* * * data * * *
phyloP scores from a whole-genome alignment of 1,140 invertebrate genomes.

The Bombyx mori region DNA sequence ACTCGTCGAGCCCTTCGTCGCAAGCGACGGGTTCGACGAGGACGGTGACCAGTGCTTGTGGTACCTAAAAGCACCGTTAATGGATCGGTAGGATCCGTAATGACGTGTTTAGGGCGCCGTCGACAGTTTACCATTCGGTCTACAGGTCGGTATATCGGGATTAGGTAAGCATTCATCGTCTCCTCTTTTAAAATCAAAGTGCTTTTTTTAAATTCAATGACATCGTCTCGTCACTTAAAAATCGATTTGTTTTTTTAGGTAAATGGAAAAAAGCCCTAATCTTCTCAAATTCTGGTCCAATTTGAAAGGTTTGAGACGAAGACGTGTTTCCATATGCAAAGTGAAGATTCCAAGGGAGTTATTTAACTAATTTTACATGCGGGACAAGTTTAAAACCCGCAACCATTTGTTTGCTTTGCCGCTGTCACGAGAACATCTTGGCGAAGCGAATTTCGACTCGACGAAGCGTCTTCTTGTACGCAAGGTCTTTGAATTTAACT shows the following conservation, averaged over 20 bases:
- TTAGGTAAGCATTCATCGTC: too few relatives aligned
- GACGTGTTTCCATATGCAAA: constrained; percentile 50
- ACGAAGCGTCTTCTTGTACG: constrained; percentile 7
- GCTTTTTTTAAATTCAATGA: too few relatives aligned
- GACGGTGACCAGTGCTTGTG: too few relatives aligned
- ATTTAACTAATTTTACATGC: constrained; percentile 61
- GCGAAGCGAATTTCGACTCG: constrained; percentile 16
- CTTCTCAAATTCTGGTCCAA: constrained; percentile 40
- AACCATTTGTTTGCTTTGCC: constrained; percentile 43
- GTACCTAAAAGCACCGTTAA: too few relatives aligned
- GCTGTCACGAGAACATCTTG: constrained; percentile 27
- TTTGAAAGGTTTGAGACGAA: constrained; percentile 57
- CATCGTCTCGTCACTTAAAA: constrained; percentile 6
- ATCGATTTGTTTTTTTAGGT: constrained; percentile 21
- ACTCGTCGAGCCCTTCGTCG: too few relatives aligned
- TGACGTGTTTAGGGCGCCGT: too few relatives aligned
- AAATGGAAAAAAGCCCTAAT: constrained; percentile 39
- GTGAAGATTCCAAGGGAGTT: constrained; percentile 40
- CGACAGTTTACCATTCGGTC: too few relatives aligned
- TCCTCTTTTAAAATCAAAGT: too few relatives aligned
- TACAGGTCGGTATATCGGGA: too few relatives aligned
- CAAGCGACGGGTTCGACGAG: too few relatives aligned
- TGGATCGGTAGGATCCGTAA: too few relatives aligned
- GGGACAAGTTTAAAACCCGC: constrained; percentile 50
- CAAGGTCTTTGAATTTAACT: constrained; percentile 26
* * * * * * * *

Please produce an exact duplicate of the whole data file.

phyloP scores from a whole-genome alignment of 1,140 invertebrate genomes.

The Bombyx mori region DNA sequence ACTCGTCGAGCCCTTCGTCGCAAGCGACGGGTTCGACGAGGACGGTGACCAGTGCTTGTGGTACCTAAAAGCACCGTTAATGGATCGGTAGGATCCGTAATGACGTGTTTAGGGCGCCGTCGACAGTTTACCATTCGGTCTACAGGTCGGTATATCGGGATTAGGTAAGCATTCATCGTCTCCTCTTTTAAAATCAAAGTGCTTTTTTTAAATTCAATGACATCGTCTCGTCACTTAAAAATCGATTTGTTTTTTTAGGTAAATGGAAAAAAGCCCTAATCTTCTCAAATTCTGGTCCAATTTGAAAGGTTTGAGACGAAGACGTGTTTCCATATGCAAAGTGAAGATTCCAAGGGAGTTATTTAACTAATTTTACATGCGGGACAAGTTTAAAACCCGCAACCATTTGTTTGCTTTGCCGCTGTCACGAGAACATCTTGGCGAAGCGAATTTCGACTCGACGAAGCGTCTTCTTGTACGCAAGGTCTTTGAATTTAACT shows the following conservation, averaged over 20 bases:
- TTAGGTAAGCATTCATCGTC: too few relatives aligned
- GACGTGTTTCCATATGCAAA: constrained; percentile 50
- ACGAAGCGTCTTCTTGTACG: constrained; percentile 7
- GCTTTTTTTAAATTCAATGA: too few relatives aligned
- GACGGTGACCAGTGCTTGTG: too few relatives aligned
- ATTTAACTAATTTTACATGC: constrained; percentile 61
- GCGAAGCGAATTTCGACTCG: constrained; percentile 16
- CTTCTCAAATTCTGGTCCAA: constrained; percentile 40
- AACCATTTGTTTGCTTTGCC: constrained; percentile 43
- GTACCTAAAAGCACCGTTAA: too few relatives aligned
- GCTGTCACGAGAACATCTTG: constrained; percentile 27
- TTTGAAAGGTTTGAGACGAA: constrained; percentile 57
- CATCGTCTCGTCACTTAAAA: constrained; percentile 6
- ATCGATTTGTTTTTTTAGGT: constrained; percentile 21
- ACTCGTCGAGCCCTTCGTCG: too few relatives aligned
- TGACGTGTTTAGGGCGCCGT: too few relatives aligned
- AAATGGAAAAAAGCCCTAAT: constrained; percentile 39
- GTGAAGATTCCAAGGGAGTT: constrained; percentile 40
- CGACAGTTTACCATTCGGTC: too few relatives aligned
- TCCTCTTTTAAAATCAAAGT: too few relatives aligned
- TACAGGTCGGTATATCGGGA: too few relatives aligned
- CAAGCGACGGGTTCGACGAG: too few relatives aligned
- TGGATCGGTAGGATCCGTAA: too few relatives aligned
- GGGACAAGTTTAAAACCCGC: constrained; percentile 50
- CAAGGTCTTTGAATTTAACT: constrained; percentile 26